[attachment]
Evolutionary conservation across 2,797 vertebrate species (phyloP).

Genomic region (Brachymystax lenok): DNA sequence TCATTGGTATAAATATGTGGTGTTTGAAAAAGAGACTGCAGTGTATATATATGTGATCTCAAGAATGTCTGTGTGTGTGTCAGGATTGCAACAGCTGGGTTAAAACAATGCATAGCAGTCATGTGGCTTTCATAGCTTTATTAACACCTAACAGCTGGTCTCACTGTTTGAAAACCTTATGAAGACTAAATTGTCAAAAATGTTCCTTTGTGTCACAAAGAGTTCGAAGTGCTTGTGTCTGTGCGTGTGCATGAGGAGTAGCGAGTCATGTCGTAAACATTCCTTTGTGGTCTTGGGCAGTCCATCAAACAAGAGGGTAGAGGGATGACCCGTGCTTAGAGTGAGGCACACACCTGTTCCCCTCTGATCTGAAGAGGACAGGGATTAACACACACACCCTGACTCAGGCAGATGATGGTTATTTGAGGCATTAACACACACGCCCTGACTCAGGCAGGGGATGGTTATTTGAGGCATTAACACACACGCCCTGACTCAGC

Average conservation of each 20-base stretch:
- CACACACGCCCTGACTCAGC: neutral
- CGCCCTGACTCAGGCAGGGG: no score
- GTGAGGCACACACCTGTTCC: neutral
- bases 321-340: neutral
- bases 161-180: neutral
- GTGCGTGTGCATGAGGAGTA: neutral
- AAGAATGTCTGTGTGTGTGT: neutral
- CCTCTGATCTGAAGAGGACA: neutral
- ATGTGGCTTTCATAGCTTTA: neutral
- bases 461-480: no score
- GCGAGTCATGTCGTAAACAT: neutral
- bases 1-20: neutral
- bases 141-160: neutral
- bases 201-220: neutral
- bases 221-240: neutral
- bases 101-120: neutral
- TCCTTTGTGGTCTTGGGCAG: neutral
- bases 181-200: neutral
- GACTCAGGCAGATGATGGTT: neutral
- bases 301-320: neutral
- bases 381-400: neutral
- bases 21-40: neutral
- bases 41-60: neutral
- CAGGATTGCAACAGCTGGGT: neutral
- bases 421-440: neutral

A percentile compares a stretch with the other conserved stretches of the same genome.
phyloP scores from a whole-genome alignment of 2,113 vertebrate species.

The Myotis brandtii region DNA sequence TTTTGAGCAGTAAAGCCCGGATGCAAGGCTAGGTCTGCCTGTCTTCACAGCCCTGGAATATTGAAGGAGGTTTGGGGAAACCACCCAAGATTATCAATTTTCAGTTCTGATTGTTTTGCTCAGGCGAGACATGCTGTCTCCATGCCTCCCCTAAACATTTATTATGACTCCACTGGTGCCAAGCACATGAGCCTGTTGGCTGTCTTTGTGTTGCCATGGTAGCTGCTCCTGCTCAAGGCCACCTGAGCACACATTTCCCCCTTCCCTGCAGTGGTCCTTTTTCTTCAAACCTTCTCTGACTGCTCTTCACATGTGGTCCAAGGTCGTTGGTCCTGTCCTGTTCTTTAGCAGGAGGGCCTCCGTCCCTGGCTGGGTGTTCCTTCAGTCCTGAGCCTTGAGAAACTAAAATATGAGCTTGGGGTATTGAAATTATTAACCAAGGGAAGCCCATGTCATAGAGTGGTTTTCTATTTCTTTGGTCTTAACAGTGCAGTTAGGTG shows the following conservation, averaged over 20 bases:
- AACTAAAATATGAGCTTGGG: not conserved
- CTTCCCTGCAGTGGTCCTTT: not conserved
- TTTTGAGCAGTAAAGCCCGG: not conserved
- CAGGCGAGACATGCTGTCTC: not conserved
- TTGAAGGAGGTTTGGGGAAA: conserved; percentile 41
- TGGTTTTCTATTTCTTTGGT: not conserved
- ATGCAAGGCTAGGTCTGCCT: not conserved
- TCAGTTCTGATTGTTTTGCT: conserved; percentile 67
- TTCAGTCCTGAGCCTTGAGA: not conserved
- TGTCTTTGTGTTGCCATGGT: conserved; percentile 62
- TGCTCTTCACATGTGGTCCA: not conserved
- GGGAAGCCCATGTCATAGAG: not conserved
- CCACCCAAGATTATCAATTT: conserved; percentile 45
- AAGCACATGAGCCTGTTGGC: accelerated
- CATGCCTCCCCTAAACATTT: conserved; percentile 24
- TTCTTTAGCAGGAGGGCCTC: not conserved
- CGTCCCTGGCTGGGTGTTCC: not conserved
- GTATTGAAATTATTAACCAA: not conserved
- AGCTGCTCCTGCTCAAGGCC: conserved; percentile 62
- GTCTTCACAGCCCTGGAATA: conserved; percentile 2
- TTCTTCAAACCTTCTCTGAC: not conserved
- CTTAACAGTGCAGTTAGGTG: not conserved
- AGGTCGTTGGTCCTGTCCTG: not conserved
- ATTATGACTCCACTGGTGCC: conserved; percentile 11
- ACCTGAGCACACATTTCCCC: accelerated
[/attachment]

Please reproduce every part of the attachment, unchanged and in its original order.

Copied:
Evolutionary conservation across 2,797 vertebrate species (phyloP).

Genomic region (Brachymystax lenok): DNA sequence TCATTGGTATAAATATGTGGTGTTTGAAAAAGAGACTGCAGTGTATATATATGTGATCTCAAGAATGTCTGTGTGTGTGTCAGGATTGCAACAGCTGGGTTAAAACAATGCATAGCAGTCATGTGGCTTTCATAGCTTTATTAACACCTAACAGCTGGTCTCACTGTTTGAAAACCTTATGAAGACTAAATTGTCAAAAATGTTCCTTTGTGTCACAAAGAGTTCGAAGTGCTTGTGTCTGTGCGTGTGCATGAGGAGTAGCGAGTCATGTCGTAAACATTCCTTTGTGGTCTTGGGCAGTCCATCAAACAAGAGGGTAGAGGGATGACCCGTGCTTAGAGTGAGGCACACACCTGTTCCCCTCTGATCTGAAGAGGACAGGGATTAACACACACACCCTGACTCAGGCAGATGATGGTTATTTGAGGCATTAACACACACGCCCTGACTCAGGCAGGGGATGGTTATTTGAGGCATTAACACACACGCCCTGACTCAGC

Average conservation of each 20-base stretch:
- CACACACGCCCTGACTCAGC: neutral
- CGCCCTGACTCAGGCAGGGG: no score
- GTGAGGCACACACCTGTTCC: neutral
- bases 321-340: neutral
- bases 161-180: neutral
- GTGCGTGTGCATGAGGAGTA: neutral
- AAGAATGTCTGTGTGTGTGT: neutral
- CCTCTGATCTGAAGAGGACA: neutral
- ATGTGGCTTTCATAGCTTTA: neutral
- bases 461-480: no score
- GCGAGTCATGTCGTAAACAT: neutral
- bases 1-20: neutral
- bases 141-160: neutral
- bases 201-220: neutral
- bases 221-240: neutral
- bases 101-120: neutral
- TCCTTTGTGGTCTTGGGCAG: neutral
- bases 181-200: neutral
- GACTCAGGCAGATGATGGTT: neutral
- bases 301-320: neutral
- bases 381-400: neutral
- bases 21-40: neutral
- bases 41-60: neutral
- CAGGATTGCAACAGCTGGGT: neutral
- bases 421-440: neutral

A percentile compares a stretch with the other conserved stretches of the same genome.
phyloP scores from a whole-genome alignment of 2,113 vertebrate species.

The Myotis brandtii region DNA sequence TTTTGAGCAGTAAAGCCCGGATGCAAGGCTAGGTCTGCCTGTCTTCACAGCCCTGGAATATTGAAGGAGGTTTGGGGAAACCACCCAAGATTATCAATTTTCAGTTCTGATTGTTTTGCTCAGGCGAGACATGCTGTCTCCATGCCTCCCCTAAACATTTATTATGACTCCACTGGTGCCAAGCACATGAGCCTGTTGGCTGTCTTTGTGTTGCCATGGTAGCTGCTCCTGCTCAAGGCCACCTGAGCACACATTTCCCCCTTCCCTGCAGTGGTCCTTTTTCTTCAAACCTTCTCTGACTGCTCTTCACATGTGGTCCAAGGTCGTTGGTCCTGTCCTGTTCTTTAGCAGGAGGGCCTCCGTCCCTGGCTGGGTGTTCCTTCAGTCCTGAGCCTTGAGAAACTAAAATATGAGCTTGGGGTATTGAAATTATTAACCAAGGGAAGCCCATGTCATAGAGTGGTTTTCTATTTCTTTGGTCTTAACAGTGCAGTTAGGTG shows the following conservation, averaged over 20 bases:
- AACTAAAATATGAGCTTGGG: not conserved
- CTTCCCTGCAGTGGTCCTTT: not conserved
- TTTTGAGCAGTAAAGCCCGG: not conserved
- CAGGCGAGACATGCTGTCTC: not conserved
- TTGAAGGAGGTTTGGGGAAA: conserved; percentile 41
- TGGTTTTCTATTTCTTTGGT: not conserved
- ATGCAAGGCTAGGTCTGCCT: not conserved
- TCAGTTCTGATTGTTTTGCT: conserved; percentile 67
- TTCAGTCCTGAGCCTTGAGA: not conserved
- TGTCTTTGTGTTGCCATGGT: conserved; percentile 62
- TGCTCTTCACATGTGGTCCA: not conserved
- GGGAAGCCCATGTCATAGAG: not conserved
- CCACCCAAGATTATCAATTT: conserved; percentile 45
- AAGCACATGAGCCTGTTGGC: accelerated
- CATGCCTCCCCTAAACATTT: conserved; percentile 24
- TTCTTTAGCAGGAGGGCCTC: not conserved
- CGTCCCTGGCTGGGTGTTCC: not conserved
- GTATTGAAATTATTAACCAA: not conserved
- AGCTGCTCCTGCTCAAGGCC: conserved; percentile 62
- GTCTTCACAGCCCTGGAATA: conserved; percentile 2
- TTCTTCAAACCTTCTCTGAC: not conserved
- CTTAACAGTGCAGTTAGGTG: not conserved
- AGGTCGTTGGTCCTGTCCTG: not conserved
- ATTATGACTCCACTGGTGCC: conserved; percentile 11
- ACCTGAGCACACATTTCCCC: accelerated